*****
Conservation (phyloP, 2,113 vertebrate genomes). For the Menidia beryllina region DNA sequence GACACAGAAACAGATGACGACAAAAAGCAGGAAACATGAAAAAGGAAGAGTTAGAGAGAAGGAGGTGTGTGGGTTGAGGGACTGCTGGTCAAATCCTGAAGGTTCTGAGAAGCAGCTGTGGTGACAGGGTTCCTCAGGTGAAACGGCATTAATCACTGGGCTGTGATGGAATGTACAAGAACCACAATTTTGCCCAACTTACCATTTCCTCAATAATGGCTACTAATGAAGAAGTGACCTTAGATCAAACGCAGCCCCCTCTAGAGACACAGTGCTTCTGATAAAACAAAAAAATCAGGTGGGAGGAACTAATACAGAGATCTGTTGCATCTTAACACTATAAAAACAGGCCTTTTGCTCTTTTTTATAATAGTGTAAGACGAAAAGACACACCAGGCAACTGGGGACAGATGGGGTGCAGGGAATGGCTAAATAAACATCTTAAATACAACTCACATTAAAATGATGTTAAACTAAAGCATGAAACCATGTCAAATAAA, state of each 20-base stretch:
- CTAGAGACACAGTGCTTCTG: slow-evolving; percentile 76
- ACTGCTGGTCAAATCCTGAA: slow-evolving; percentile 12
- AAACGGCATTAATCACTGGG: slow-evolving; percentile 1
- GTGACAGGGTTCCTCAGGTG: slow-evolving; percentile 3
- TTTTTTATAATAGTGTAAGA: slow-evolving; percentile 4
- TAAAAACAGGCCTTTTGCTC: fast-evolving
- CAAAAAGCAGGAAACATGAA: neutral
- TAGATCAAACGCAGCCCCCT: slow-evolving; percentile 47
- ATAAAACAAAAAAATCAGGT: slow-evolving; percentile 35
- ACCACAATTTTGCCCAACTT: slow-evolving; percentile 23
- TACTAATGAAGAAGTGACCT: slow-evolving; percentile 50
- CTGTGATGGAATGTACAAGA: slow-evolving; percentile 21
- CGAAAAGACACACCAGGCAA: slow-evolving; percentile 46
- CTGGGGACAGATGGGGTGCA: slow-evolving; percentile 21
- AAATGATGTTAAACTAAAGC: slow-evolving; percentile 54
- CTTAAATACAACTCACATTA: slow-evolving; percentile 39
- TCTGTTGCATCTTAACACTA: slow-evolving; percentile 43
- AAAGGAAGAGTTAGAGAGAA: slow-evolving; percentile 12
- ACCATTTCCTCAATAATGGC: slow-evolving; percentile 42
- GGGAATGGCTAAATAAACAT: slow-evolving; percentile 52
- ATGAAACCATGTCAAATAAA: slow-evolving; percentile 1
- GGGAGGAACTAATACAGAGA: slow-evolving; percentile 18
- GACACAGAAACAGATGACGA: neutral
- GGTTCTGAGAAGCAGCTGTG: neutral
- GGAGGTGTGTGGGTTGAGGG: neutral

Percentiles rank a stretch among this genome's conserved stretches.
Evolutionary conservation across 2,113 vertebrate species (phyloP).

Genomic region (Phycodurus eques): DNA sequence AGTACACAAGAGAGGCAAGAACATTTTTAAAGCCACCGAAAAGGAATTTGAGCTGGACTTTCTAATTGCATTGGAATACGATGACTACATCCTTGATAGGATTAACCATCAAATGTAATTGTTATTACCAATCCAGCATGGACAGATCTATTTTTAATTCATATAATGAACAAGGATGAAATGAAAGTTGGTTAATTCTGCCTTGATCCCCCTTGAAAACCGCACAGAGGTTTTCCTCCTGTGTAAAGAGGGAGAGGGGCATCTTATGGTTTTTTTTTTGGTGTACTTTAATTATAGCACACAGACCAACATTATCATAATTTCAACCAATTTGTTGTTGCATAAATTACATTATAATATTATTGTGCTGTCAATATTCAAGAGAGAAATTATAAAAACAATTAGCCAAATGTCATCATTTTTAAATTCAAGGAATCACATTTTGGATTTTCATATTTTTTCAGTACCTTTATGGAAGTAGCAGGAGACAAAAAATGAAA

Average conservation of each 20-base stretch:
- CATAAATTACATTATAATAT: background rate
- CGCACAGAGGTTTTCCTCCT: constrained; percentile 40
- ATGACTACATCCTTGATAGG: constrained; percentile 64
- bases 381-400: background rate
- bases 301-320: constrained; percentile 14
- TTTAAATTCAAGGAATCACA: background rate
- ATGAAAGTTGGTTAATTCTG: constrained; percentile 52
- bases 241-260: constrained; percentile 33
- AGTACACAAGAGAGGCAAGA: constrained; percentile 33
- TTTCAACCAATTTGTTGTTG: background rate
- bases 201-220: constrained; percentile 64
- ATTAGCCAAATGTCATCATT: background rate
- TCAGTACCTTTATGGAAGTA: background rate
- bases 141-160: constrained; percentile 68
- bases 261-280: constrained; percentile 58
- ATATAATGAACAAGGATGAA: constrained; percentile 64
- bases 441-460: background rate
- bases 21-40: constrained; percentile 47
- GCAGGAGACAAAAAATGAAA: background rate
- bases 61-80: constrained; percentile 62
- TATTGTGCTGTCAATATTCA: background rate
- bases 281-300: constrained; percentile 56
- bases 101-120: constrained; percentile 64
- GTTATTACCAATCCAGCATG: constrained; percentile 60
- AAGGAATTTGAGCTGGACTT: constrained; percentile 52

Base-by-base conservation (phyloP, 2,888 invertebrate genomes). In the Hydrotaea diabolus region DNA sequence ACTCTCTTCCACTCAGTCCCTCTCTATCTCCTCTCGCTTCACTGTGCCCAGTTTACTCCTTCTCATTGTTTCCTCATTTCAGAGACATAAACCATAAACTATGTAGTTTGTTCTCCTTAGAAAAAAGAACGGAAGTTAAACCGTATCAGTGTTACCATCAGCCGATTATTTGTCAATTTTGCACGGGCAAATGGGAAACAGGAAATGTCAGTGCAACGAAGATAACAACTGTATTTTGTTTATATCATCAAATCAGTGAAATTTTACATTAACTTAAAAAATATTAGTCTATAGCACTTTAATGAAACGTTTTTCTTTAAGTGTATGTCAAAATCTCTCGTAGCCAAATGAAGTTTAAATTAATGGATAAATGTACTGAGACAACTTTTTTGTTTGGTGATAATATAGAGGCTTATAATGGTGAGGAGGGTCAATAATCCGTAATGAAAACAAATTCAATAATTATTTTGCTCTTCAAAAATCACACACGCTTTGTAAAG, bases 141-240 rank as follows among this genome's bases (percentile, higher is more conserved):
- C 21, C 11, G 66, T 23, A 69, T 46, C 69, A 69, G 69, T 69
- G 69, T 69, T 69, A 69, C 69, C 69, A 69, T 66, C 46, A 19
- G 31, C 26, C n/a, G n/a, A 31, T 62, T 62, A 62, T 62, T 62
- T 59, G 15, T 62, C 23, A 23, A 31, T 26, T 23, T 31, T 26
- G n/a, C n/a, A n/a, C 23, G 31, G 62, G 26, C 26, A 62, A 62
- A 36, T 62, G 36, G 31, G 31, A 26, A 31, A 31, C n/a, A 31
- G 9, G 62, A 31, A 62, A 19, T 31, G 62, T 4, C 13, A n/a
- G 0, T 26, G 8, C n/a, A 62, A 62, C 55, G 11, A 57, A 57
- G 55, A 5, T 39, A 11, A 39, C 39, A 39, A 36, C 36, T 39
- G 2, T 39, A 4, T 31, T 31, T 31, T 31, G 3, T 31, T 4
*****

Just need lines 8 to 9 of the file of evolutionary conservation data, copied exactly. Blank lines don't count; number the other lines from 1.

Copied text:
- CAAAAAGCAGGAAACATGAA: neutral
- TAGATCAAACGCAGCCCCCT: slow-evolving; percentile 47